1. Handling the Command Prompt in a Smart Way
Working on the command prompt is an essential task for any Linux system administrator. However many new users find it difficult to use the Bash prompt. Here are some tricks to speed up your work.
- You can recall the last argument from the previous command to save time: “ALT” plus “.” (i.e Hold down the ALT key and press the dot).
Example: Let’s assume you created a new directory as follows:
mkdir -p /tmp/demo/software/text
Now if you would like to change the directory to /tmp/demo/software/demo type cd and press ALT plus . and see how Bash copies the argument that you gave to the previous command – in your case, it’s the path you provided to mkdir.
- Short-cut keys for command editing :
CTRL + l : Clears the screen.
CTRL + u : Deletes the entire line.
CTRL + k : Deletes to the end of the line from the current cursor position.
CTRL + c : Cancels the command.
CTRL + z : Suspends the command.
CTRL + R : This is used to search for a command in command history.
Example : Yesterday or few hours back you have typed a very long command and need the same command again then hit CTRL + R and type the first few letters of the command.
CTRL + T : Transposes characters.
Example : Let’s assume that you wanted to type the date command and ended up typing daet. You can delete the last two characters and retype it again but you can also hit CTRL + T and you are done.
2. How to Check System Information
If you want to see system information about your computer then open terminal and type following command:
Use manual pages for more information like which parameters are supported by uname. For example you can use -p to print the processor type. You can use man pages in following way:
man "command name"
Example : man dmidecode
3. Display the System’s SMBIOS Hardware Components
Do you want to know the entire details of each piece of hardware on your computer? Then type in the following command (Run with root permissions) :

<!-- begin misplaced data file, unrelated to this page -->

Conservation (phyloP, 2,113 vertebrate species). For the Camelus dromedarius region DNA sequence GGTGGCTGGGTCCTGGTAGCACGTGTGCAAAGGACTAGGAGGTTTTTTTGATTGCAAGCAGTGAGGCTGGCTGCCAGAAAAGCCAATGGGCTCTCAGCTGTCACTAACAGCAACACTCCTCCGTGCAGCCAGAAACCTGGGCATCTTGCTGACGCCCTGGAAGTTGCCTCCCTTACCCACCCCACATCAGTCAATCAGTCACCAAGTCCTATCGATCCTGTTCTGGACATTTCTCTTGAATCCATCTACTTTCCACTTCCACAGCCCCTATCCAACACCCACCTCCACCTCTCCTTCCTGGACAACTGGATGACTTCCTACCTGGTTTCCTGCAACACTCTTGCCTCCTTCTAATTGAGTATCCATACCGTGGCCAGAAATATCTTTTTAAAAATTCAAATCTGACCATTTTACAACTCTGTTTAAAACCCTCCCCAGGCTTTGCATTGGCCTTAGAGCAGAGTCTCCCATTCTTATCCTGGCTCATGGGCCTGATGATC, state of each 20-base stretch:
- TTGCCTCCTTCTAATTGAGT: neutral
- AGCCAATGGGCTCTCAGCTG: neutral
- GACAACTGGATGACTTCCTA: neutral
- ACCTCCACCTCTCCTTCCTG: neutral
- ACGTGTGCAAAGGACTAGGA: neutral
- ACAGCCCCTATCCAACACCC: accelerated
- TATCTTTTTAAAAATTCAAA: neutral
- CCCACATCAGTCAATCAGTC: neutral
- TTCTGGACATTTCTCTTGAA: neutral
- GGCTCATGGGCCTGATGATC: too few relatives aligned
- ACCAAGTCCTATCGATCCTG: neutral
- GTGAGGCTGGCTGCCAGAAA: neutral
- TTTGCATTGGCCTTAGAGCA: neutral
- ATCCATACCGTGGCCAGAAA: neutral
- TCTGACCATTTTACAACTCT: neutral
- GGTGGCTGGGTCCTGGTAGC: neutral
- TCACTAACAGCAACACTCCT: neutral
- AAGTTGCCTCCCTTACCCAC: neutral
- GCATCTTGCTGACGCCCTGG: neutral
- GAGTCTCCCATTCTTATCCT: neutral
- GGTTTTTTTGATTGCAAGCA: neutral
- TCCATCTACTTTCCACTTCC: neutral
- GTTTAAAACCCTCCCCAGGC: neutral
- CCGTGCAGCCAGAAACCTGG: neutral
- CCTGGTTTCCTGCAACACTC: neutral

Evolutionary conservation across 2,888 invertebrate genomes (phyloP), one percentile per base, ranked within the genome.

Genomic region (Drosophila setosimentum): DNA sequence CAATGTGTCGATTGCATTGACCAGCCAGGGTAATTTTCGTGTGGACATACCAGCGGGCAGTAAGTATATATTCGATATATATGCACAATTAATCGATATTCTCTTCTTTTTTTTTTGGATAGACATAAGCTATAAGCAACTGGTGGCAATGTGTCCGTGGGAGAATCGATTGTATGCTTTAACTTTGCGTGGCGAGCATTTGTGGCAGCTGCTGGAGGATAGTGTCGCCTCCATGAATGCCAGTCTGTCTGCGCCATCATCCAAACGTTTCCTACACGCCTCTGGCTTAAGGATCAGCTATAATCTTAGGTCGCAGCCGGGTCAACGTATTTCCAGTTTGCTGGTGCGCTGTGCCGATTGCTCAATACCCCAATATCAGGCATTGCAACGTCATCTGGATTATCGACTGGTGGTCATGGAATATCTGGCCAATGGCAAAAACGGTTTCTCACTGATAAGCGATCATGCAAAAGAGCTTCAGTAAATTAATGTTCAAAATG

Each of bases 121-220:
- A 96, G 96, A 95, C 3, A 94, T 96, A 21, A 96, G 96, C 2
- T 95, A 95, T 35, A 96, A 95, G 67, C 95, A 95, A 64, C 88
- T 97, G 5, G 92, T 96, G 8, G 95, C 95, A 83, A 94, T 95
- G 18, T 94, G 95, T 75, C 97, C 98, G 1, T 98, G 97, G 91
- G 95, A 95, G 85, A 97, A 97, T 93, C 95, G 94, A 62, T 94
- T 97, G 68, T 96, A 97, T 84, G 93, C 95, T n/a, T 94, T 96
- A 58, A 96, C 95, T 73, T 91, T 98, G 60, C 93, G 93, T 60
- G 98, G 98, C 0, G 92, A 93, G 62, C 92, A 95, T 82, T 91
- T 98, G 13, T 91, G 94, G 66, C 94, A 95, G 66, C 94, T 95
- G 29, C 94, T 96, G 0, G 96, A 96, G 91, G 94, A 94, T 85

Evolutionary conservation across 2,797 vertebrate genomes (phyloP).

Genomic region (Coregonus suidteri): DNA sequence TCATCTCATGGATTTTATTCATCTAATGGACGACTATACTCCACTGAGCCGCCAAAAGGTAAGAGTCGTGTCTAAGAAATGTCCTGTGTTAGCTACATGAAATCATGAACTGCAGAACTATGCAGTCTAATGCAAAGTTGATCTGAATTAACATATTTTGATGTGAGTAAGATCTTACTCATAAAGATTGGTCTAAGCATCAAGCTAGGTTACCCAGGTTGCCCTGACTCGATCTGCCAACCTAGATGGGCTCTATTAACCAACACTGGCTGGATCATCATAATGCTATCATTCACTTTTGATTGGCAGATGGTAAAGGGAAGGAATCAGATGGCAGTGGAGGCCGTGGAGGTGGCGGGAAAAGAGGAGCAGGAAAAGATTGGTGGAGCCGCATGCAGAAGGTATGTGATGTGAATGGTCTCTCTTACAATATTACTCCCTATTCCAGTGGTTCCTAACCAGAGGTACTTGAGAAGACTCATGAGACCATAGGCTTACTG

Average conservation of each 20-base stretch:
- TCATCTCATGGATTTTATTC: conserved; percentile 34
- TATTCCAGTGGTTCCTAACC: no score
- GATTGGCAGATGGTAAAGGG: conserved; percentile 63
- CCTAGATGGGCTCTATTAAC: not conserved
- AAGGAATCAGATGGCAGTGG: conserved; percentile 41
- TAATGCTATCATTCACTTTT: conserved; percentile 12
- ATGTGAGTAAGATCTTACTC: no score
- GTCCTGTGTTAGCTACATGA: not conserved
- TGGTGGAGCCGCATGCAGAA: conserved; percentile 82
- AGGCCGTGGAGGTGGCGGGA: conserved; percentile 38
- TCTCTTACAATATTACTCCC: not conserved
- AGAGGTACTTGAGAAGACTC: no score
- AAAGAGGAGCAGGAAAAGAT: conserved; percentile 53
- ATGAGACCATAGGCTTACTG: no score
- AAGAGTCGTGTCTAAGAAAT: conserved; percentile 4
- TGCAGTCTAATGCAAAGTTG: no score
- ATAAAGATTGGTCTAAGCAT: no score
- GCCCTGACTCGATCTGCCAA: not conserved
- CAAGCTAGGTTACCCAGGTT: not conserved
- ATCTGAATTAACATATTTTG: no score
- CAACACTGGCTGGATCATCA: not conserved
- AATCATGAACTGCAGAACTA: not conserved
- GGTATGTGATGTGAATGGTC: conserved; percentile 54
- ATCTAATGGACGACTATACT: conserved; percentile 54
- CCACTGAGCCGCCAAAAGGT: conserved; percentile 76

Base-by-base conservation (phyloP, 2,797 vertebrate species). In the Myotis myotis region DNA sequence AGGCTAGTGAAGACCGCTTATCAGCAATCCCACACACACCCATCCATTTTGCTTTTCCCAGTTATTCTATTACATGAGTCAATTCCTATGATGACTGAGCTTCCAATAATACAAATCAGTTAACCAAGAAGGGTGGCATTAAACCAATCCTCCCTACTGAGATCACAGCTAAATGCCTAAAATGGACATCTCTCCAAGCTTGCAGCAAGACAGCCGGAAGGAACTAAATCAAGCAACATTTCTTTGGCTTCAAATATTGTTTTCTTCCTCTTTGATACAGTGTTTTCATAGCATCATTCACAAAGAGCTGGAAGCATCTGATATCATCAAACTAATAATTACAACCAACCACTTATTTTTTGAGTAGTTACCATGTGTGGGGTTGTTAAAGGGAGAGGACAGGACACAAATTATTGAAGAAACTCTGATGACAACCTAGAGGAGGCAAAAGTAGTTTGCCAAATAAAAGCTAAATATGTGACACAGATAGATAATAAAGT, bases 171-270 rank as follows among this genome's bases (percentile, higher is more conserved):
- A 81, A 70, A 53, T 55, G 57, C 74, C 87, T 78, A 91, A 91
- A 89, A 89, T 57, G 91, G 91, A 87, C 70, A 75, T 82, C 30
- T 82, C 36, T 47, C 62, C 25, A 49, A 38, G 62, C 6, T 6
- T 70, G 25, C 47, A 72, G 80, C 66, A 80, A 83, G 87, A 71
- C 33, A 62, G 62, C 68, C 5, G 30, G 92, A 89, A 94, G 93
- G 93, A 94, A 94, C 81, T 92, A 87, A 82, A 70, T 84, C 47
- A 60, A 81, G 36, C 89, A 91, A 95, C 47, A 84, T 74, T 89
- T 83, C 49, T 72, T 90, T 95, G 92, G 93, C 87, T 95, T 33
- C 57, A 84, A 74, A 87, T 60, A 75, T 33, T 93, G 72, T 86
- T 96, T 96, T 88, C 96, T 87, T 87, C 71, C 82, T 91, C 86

dmidecode -t x
Replace x by :
- 0 for BIOS.
- 1 for system.
- 2 for base board.
- 3 for chassis.
- 4 for processor.
- 5 for memory controller.
- 6 for memory module.
- 7 for cache.
- 8 for port connector.
- 9 for system slot.
- 10 for on board devices.
- 11 for OEM strings.
- 12 for system configuration options.
4. Limit the CPU Usage of a Process
You can use the cpulimit command to limit CPU usage of any process or application in Linux. You can limit a certain running application either by its name or by its PID.
Example : To restrict the VLC media player to go beyond a 20 per sent CPU usage limit, use the command below :
cpulimit -e vlc -l 20
We can also use the PID as follows :
cpulimit -p 5399 -l 40
To find the process name or PID then use ps -d command.
5. Text-Based Web Browsing
You may use elinks or links in text mode to browse websites from a console. elinks can not only be controlled by a keyboard but also by the mouse to an extent and is an advanced version of links.
This will open www.latesthackingnews.com in your browser. Press the Esc key to access the menu where among other items you will find File? Exit to close the browser.
6. Download a Website
Here is a simple and effective way to get the files downloaded recursively from a website without actually visiting each and every link to the sub pages. This is also useful in case the pages are of type XHTML or text type—one can make them .html by use of an appropriate switch like -E. Go to the directory onto which you wish to download all the content from site and use the following command:
wget -r -p -k -E
-r is for recursive download of pages.
-p is for linking pages locally so that users can browse them easily once the download is completed.
-k is to create the directory structure.
-E is to create .html extensions to the type XHTML or text files.
7. Make Your Linux Box Speak
Ubuntu and many other distros have an inbuilt speech synthesiser called espeak. Use the following command in the terminal :
Did you hear your Linux box report “linux”?
If you to hear a line then add a line in quotes as
"I'm new in Linux World"
8. Play Songs From the Command Line
You can play any song file from the command line without using any player but a utility called SOX. SOX is available in your distro’s repository. You can install it in a Debian-based system (Ubuntu) as follows :
sudo apt-get install sox
To play a song from the command line then type in the following command :
where song.mp3 is the path to your MP3 file. To stop playback, hit Ctrl+C. If your song’s file name contains spaces, specify the file name within double quotes.
play "song 2.mp3"
When playing audio files you can even specify more than one input file as follows :
play "song 2.mp3" "song 3.mp3" "song 5.mp3"